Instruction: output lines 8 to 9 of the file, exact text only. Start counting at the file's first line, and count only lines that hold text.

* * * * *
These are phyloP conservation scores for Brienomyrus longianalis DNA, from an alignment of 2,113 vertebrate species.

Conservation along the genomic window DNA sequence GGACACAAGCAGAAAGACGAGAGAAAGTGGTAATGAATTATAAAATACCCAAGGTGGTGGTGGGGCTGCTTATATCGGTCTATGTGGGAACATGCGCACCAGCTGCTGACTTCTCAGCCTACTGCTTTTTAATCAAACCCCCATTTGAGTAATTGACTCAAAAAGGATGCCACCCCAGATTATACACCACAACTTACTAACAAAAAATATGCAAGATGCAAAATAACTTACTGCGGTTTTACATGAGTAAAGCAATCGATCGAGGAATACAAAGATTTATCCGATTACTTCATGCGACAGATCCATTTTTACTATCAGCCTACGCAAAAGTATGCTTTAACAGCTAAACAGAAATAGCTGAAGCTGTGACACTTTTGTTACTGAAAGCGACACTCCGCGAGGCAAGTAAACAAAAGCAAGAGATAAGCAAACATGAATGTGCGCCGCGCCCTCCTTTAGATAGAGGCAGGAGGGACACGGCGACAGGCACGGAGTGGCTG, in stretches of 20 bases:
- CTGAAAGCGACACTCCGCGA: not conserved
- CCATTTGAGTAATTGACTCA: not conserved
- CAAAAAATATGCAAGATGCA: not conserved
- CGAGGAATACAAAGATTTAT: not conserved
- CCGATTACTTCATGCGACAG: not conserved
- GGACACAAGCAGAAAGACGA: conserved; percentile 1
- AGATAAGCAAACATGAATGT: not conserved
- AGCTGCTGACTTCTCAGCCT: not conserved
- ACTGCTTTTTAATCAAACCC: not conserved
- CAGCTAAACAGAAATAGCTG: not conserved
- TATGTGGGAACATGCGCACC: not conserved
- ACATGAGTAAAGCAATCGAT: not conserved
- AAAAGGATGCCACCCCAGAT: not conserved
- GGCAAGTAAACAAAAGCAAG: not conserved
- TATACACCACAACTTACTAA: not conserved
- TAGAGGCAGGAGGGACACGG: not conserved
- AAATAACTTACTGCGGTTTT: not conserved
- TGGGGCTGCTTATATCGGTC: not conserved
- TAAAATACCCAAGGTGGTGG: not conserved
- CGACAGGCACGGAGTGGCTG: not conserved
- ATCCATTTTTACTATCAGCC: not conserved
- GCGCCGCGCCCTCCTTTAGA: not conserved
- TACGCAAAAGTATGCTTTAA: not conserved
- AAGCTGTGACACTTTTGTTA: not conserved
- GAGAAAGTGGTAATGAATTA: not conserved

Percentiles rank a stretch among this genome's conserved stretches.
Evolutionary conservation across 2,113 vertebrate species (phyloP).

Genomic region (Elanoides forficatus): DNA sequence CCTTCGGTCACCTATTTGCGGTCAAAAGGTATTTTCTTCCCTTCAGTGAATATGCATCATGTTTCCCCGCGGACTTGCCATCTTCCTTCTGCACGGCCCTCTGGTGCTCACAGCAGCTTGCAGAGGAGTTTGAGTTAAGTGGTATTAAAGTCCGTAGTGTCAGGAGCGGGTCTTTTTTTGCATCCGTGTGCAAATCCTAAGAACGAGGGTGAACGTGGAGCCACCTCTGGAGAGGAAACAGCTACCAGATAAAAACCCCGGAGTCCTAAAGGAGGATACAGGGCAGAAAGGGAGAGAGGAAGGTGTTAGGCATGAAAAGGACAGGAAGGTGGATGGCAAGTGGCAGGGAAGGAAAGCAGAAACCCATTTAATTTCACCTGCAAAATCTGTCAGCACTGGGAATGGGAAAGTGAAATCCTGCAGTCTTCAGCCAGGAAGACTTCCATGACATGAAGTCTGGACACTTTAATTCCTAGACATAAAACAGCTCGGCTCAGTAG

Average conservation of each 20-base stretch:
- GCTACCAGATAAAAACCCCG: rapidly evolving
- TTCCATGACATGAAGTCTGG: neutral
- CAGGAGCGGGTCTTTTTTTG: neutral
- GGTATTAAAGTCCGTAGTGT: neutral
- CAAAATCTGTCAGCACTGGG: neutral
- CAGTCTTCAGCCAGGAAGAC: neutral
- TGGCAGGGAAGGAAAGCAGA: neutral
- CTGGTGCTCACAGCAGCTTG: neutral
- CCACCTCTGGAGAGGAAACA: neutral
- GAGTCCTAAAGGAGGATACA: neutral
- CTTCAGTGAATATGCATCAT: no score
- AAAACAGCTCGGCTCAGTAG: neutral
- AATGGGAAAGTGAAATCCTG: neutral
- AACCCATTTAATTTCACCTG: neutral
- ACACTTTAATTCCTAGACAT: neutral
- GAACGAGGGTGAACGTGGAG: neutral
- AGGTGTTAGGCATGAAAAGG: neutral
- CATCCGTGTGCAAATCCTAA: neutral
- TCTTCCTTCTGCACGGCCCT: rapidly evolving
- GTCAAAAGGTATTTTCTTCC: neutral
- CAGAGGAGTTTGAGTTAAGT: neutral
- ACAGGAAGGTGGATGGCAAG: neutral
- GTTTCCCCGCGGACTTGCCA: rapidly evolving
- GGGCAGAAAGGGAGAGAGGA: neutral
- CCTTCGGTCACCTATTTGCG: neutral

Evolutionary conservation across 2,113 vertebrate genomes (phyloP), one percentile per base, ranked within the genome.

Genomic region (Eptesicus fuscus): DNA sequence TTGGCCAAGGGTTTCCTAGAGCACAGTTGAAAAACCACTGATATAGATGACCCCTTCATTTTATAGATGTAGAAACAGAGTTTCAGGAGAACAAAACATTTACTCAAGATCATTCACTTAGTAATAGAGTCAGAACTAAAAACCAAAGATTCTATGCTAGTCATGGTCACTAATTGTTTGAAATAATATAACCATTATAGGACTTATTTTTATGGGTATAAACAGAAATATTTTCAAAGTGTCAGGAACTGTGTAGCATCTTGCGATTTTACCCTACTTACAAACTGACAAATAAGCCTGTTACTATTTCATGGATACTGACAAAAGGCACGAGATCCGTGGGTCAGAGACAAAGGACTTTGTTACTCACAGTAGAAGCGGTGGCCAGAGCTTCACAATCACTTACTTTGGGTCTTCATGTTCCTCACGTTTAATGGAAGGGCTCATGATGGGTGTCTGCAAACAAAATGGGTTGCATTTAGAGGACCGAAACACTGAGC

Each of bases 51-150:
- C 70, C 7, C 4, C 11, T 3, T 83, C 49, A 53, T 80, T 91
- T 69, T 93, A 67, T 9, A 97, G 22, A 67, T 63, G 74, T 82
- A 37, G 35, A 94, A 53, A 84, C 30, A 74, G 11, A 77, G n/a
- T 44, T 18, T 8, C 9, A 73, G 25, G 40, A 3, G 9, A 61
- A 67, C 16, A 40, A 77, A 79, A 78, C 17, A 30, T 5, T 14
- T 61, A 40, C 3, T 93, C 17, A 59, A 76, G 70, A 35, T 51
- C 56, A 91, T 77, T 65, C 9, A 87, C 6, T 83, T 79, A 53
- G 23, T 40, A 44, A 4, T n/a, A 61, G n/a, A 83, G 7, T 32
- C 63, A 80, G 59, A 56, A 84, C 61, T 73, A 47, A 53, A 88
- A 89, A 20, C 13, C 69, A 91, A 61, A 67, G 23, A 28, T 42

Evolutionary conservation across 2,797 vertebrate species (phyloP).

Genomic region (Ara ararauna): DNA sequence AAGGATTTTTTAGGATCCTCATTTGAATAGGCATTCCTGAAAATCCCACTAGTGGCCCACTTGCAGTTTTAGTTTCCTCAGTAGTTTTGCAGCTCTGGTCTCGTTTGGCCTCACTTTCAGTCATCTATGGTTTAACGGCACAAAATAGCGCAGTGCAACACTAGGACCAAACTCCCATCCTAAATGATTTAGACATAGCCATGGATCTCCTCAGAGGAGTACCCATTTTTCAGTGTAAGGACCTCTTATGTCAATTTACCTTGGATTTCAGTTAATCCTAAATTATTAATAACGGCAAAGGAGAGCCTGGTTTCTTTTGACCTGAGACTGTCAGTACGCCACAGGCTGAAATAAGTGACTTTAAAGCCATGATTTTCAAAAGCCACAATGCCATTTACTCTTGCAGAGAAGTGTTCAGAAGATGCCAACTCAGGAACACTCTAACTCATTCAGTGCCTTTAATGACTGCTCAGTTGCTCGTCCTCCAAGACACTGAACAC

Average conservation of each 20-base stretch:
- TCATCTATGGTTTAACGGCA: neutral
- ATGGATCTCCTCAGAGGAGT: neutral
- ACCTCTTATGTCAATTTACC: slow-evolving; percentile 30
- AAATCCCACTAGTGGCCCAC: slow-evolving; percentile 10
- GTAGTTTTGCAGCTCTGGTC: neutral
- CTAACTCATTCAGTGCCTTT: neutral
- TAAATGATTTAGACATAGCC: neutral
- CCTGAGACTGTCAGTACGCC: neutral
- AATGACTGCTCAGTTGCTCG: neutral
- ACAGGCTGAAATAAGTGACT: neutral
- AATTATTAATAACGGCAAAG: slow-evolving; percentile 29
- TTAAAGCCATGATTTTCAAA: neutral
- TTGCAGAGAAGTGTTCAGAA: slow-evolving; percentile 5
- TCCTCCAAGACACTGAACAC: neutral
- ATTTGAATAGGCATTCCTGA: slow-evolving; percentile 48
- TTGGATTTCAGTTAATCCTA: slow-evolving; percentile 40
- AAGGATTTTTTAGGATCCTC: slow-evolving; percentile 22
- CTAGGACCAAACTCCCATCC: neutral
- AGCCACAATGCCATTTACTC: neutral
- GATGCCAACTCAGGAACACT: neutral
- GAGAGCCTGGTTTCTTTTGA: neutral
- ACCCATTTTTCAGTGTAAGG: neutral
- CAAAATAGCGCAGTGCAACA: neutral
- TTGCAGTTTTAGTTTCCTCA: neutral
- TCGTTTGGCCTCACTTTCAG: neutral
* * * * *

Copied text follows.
- GGACACAAGCAGAAAGACGA: conserved; percentile 1
- AGATAAGCAAACATGAATGT: not conserved